As a means to broaden the scale of the humanitarian mission in Aleppo, the Russian Defense Ministry is ready to back the UN proposal to introduce 48-hour pauses each week, which would allow the city’s population to be supplied with food and medication, and for vital infrastructure damaged by terrorist shelling to be restored, the ministry’s spokesman, Major General Igor Konashenkov, said.
A test-run of the 48-hour truces could be organized next week to see if relief can reach civilians safely.
The Russian Ministry of Defense proposed that humanitarian aid be delivered to Aleppo by two separate routes to western and eastern parts of the city, as the eastern part of Aleppo is controlled by militia while the western part is controlled by government forces.
Surrounded by shouting, he’s completely silent.
The child is small, alone, covered in blood and dust, dropped in the back of an ambulance with his feet dangling off the edge of a too-big chair.
He doesn’t cry or speak. His face is stunned and dazed, but not surprised. He wipes his hand over his wounded face, looks at the blood, wipes it off on the chair.
And he stares.
The world is staring back. This tiny moment in Aleppo has resonated in a new way.
The Associated Press reports: “A doctor in Aleppo … confirmed he was brought to the hospital Wednesday night following an airstrike on the rebel-held neighborhood of Qaterji.”
“We were passing them from one balcony to the other,” said photojournalist Mahmoud Raslan, who took the iconic photo. He said he had passed along three lifeless bodies before receiving the wounded boy.
“A doctor later reported eight dead, among them five children.”
Recently six of the biggest humanitarian organizations issued a joint plea for international action, in a report that warned of “a dramatic increase in protracted conflict and displacement, combined with an ever-increasing number of natural disasters [which have] resulted in widespread human suffering, loss of dignity, dashed hopes and death”.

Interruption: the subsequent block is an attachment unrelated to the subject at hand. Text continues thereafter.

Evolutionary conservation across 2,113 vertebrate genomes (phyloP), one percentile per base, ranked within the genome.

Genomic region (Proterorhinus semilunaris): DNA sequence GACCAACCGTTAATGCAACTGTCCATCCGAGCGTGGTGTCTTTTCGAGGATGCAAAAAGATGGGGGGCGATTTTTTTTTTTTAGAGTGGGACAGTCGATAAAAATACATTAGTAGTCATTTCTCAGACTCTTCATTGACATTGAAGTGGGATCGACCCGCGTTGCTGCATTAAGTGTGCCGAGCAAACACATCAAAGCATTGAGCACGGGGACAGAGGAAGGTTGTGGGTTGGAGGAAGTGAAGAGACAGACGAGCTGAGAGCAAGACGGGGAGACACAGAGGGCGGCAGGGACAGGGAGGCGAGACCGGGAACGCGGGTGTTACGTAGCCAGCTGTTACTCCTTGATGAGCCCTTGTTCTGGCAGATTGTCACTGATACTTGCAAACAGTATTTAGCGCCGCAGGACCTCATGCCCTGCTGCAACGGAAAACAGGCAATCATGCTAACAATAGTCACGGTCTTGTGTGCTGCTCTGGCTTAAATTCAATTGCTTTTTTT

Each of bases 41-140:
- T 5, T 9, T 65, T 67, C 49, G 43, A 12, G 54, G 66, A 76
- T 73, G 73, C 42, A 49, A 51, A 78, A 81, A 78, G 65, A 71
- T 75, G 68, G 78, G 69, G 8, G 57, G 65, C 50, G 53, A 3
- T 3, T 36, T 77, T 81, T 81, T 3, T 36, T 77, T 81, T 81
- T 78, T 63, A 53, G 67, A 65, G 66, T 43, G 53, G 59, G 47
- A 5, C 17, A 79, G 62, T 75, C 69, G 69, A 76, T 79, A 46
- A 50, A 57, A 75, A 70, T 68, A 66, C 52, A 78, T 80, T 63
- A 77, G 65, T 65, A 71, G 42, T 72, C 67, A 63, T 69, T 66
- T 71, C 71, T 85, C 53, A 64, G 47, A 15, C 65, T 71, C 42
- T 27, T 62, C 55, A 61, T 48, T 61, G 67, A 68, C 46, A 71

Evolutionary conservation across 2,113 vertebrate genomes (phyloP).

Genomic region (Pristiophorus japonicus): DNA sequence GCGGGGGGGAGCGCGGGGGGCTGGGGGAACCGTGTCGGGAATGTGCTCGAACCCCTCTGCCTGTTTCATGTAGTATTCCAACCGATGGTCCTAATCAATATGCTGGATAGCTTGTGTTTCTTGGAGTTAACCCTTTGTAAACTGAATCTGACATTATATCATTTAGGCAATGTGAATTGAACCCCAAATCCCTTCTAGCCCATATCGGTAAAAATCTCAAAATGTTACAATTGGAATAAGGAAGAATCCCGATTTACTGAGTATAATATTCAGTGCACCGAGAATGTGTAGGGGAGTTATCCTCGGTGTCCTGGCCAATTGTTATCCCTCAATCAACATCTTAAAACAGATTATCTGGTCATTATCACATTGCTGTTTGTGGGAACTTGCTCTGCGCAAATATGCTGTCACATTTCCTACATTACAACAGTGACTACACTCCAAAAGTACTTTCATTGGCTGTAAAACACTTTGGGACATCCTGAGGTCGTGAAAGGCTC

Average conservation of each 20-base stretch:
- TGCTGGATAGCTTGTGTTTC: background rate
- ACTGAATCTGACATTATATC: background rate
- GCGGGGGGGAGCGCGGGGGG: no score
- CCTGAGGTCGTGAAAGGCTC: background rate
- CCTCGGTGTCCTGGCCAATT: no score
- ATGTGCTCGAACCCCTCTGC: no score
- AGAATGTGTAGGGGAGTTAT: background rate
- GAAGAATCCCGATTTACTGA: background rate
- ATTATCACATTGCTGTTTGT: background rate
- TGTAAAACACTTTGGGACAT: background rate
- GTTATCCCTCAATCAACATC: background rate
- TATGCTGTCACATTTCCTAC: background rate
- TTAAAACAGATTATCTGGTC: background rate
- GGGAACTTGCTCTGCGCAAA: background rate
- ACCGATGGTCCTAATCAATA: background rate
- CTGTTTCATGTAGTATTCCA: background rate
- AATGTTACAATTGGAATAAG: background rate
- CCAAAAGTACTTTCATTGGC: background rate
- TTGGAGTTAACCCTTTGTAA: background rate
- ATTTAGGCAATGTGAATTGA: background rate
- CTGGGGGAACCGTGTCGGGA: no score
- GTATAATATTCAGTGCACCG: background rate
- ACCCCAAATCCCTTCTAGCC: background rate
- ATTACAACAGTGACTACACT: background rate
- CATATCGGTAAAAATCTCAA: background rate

The organizations, which included CARE, International rescue, Oxfam, Save the Children and the World Food Program, presented a doomsday scenario. “Preserving and enhancing the gains civilization has made over the past few centuries is at serious risk,” the report said.
“Unfortunately the needs are running at an unprecedented level of increase across the entire global community,” World Food Program (WFP) chief Etharin Cousin said.
Most of the programs of the WFP used to be disaster-related. But now 80 per cent of its large emergency responses are conflict related, Cousin said. And the trouble is, aid doesn’t end war. “If conflict is what is driving you and… you don’t have political solutions to the conflict, it requires us to continue to provide support.”
The “ongoing plea” is “that the world not turn away from those in need… We live on a small planet and we are all responsible”.
With fighting intensified around Aleppo, Syria’s largest city, rebels fighting the Syrian government began a new offensive to break an ongoing government-backed siege of the city. The rebels have been led in part by an offshoot of the Nusra Front, which, up until last month, had been aligned with al-Qaeda.
The International Committee of the Red Cross has described the fighting for Aleppo as, quote, “beyond doubt one of the most devastating urban conflicts in modern times.” The United Nations is warning of a dire humanitarian crisis, as millions are left without water or electricity.
U.N. spokeswoman Alessandra Vellucci said: “The commission is gravely concerned for the safety of civilians, including a reported 100,000 children living in eastern Aleppo city, where violence has reached new heights in recent weeks as asymmetric warfare intensifies over control of armed group-held neighborhoods and their principal remaining supply lines.”
Overall, the death toll in the five-year Syrian conflict has reached close to half a million people. The ongoing war has displaced about half the prewar population, with more than 6 million Syrians displaced inside Syria and nearly 5 million Syrian refugees outside Syria’s borders.